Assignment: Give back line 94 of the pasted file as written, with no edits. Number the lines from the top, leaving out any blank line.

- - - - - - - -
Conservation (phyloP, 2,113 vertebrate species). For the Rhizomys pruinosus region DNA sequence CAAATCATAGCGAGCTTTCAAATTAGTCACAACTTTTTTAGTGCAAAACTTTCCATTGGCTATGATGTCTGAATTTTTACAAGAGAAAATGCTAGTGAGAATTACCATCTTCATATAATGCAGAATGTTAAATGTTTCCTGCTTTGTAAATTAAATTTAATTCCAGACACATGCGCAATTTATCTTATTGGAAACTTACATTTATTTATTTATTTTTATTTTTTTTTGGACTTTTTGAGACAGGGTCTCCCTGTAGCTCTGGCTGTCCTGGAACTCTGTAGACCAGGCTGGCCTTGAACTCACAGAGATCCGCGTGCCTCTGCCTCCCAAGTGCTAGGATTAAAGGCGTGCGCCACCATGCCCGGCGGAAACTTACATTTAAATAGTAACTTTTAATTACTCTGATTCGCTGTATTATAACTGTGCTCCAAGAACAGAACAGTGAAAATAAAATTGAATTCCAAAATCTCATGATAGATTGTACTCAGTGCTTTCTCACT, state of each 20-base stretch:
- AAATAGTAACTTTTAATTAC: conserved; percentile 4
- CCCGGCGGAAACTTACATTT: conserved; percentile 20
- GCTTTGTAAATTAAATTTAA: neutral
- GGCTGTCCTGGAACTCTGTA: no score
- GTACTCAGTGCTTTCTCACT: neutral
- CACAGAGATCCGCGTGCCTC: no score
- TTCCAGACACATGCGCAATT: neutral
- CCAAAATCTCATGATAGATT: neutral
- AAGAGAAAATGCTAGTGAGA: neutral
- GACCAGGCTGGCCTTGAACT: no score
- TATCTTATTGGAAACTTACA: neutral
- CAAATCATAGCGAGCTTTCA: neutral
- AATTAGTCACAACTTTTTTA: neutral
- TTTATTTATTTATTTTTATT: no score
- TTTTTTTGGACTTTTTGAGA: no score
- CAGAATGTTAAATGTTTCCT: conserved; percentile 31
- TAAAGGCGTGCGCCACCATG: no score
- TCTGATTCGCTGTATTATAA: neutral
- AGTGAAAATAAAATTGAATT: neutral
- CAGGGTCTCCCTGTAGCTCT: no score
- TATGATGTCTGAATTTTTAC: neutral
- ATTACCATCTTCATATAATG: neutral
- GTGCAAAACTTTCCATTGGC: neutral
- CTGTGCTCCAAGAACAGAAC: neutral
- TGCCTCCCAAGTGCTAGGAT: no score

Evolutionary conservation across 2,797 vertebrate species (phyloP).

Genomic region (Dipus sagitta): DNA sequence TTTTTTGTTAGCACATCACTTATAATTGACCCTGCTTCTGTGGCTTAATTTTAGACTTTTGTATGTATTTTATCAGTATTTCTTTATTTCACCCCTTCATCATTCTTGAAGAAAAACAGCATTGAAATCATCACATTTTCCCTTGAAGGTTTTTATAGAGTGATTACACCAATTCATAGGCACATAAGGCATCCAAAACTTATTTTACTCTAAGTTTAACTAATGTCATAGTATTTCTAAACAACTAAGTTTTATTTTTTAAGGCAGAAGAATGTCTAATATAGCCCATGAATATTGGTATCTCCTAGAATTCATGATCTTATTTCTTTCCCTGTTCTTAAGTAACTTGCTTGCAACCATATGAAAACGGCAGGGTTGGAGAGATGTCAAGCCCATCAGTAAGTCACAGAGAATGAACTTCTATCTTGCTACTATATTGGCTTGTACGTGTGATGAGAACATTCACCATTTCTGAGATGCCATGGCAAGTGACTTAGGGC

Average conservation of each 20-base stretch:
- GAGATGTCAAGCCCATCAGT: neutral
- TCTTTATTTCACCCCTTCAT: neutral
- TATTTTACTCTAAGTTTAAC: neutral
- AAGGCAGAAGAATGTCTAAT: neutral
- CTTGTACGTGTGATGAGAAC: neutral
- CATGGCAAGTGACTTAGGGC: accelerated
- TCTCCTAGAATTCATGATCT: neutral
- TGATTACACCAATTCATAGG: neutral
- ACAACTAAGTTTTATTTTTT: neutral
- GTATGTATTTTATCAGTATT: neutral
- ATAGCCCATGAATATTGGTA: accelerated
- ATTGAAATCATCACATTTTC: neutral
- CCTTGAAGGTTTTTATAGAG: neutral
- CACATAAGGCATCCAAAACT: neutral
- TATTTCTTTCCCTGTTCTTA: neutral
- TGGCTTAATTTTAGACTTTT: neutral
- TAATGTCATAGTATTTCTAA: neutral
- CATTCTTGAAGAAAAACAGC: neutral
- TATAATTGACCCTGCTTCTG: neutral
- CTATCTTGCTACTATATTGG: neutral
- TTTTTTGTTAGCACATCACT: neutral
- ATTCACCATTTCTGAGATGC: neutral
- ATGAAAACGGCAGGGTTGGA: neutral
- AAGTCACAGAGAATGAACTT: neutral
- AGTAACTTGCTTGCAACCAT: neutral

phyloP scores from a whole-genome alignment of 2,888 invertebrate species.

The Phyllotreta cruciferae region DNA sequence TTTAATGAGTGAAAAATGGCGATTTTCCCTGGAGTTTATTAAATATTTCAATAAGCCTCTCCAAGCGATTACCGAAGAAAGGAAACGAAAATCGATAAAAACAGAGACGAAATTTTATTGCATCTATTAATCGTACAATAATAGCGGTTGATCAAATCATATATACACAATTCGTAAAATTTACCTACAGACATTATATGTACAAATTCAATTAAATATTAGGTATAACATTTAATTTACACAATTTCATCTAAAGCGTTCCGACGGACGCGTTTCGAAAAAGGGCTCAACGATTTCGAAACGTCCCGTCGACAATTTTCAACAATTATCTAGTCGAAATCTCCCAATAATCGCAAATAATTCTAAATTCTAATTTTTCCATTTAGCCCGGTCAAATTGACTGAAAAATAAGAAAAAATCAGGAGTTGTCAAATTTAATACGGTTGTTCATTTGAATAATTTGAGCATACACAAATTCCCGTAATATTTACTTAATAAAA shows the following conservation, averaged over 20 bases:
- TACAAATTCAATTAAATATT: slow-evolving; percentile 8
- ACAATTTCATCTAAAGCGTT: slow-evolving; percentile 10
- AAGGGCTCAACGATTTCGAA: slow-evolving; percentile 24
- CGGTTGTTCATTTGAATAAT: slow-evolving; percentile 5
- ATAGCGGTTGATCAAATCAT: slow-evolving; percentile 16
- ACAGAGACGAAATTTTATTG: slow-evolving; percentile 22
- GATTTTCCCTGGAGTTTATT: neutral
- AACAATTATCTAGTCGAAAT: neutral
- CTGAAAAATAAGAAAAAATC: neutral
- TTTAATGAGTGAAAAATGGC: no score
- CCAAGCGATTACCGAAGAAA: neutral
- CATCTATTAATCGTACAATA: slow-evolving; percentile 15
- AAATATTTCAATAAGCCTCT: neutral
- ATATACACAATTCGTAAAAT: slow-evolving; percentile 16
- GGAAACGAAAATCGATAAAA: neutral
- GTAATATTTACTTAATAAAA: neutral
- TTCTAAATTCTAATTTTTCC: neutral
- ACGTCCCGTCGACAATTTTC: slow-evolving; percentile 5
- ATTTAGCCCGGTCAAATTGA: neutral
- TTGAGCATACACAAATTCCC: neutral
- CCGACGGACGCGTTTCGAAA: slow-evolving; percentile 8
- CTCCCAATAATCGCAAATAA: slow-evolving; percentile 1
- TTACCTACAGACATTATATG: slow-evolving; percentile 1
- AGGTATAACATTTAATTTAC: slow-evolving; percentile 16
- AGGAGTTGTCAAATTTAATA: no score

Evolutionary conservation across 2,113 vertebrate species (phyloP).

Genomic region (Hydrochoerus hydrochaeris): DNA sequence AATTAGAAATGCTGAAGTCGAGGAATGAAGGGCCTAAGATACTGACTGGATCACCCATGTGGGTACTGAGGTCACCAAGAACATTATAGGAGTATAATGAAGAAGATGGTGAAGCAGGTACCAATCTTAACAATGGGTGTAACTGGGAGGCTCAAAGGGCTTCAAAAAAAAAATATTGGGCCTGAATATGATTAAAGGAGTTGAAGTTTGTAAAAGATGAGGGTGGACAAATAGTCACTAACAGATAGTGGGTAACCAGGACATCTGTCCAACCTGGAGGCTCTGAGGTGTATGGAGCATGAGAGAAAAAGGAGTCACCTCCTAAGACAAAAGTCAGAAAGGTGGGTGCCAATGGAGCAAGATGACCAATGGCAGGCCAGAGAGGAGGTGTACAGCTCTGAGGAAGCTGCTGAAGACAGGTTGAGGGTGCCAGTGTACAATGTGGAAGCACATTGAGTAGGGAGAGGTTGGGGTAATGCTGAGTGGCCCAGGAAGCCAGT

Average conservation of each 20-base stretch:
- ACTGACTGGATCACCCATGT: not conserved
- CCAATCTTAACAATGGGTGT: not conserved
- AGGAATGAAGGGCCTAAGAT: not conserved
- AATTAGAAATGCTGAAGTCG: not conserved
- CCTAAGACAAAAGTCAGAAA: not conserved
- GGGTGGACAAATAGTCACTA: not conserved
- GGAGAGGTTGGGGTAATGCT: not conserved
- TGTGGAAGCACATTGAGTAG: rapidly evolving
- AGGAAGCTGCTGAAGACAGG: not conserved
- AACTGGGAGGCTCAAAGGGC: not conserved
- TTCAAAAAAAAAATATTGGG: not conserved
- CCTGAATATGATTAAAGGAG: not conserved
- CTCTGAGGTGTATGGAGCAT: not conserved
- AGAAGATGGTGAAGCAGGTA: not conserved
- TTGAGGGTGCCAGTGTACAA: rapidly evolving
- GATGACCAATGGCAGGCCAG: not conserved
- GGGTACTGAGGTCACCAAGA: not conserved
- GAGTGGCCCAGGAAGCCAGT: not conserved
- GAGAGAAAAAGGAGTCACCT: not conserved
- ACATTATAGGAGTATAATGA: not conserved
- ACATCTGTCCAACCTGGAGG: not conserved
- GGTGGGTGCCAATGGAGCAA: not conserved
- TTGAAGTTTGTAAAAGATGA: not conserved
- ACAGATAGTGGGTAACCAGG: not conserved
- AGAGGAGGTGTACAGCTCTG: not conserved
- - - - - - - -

- AACTGGGAGGCTCAAAGGGC: not conserved